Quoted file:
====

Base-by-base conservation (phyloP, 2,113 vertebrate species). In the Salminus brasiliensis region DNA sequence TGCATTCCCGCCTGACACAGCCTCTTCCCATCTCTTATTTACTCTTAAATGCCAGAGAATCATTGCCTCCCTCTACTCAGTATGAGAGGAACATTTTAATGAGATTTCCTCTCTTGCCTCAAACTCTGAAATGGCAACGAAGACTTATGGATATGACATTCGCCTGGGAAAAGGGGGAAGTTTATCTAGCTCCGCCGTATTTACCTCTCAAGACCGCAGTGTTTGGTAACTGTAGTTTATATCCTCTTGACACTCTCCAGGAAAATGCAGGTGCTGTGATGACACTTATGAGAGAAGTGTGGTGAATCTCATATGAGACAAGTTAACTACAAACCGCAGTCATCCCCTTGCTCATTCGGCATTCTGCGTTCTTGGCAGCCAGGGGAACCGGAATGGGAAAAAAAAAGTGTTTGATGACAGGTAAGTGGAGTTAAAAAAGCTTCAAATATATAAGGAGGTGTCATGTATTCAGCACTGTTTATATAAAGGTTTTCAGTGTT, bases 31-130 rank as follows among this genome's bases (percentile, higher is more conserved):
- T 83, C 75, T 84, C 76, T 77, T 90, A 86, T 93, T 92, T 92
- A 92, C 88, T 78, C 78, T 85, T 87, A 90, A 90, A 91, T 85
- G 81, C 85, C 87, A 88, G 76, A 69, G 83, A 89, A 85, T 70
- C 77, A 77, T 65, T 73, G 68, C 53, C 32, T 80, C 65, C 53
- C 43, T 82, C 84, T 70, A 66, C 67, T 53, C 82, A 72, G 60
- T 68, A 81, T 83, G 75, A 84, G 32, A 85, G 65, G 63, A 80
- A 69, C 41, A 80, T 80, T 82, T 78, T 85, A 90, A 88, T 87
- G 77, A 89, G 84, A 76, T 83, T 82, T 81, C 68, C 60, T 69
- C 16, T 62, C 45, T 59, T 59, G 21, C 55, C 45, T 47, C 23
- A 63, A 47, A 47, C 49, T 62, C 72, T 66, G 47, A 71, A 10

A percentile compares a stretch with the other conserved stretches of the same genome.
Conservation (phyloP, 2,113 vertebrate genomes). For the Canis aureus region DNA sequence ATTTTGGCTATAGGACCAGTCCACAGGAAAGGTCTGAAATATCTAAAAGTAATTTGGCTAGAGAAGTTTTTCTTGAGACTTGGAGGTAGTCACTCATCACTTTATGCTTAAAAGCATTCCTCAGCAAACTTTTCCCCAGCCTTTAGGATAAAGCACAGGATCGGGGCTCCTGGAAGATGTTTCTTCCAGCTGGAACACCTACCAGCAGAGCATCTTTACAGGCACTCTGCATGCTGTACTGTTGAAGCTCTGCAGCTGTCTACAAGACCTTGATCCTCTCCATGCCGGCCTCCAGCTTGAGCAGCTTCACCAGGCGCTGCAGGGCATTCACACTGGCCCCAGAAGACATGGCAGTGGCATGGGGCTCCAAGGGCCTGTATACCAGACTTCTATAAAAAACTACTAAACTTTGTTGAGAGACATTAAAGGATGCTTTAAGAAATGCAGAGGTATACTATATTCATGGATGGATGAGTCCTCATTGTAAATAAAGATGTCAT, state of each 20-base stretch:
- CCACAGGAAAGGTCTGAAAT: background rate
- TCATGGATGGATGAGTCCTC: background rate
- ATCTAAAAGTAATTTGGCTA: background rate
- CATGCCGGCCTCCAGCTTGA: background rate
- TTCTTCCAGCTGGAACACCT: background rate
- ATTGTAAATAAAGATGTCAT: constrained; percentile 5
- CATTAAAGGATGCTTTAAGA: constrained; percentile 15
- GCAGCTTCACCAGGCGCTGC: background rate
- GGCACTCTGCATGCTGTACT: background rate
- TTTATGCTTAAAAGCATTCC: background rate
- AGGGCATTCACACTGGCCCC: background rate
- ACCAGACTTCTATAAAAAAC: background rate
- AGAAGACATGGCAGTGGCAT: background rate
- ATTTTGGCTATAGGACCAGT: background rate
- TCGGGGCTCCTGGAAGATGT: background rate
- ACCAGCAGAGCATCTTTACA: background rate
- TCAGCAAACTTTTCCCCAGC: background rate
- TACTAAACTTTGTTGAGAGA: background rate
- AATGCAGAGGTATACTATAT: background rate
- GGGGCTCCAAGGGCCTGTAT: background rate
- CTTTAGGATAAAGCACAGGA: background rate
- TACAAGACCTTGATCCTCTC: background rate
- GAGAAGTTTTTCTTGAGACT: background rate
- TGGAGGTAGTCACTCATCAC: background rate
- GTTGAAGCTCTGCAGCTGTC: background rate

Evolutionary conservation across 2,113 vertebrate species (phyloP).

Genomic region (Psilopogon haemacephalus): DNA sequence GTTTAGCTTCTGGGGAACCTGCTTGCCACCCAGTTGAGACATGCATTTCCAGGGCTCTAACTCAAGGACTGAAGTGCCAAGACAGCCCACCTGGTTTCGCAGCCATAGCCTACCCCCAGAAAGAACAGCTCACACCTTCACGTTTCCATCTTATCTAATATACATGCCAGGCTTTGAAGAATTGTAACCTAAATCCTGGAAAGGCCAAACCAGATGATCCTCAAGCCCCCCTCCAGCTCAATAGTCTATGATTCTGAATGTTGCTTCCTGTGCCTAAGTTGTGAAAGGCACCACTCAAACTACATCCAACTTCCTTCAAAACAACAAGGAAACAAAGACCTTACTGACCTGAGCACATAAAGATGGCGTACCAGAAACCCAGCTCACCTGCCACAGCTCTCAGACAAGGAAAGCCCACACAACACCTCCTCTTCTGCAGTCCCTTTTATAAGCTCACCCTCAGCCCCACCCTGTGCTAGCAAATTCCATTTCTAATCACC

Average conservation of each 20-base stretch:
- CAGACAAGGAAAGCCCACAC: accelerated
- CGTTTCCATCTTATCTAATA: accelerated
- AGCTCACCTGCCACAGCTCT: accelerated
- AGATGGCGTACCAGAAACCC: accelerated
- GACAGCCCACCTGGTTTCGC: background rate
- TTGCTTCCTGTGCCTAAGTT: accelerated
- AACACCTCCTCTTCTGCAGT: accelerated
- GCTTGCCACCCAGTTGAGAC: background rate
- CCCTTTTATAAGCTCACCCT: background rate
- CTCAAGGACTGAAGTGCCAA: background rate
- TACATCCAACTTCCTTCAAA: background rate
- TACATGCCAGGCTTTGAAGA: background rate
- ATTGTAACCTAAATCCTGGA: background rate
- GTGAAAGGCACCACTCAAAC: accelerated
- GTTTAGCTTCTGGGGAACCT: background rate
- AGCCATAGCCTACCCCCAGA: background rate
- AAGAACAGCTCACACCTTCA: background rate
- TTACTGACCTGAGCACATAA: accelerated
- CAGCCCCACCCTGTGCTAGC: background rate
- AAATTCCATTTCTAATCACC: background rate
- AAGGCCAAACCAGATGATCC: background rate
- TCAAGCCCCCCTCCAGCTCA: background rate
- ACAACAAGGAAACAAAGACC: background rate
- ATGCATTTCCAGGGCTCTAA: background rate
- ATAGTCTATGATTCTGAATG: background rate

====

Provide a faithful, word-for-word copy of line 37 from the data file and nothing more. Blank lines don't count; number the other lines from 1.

- TGGAGGTAGTCACTCATCAC: background rate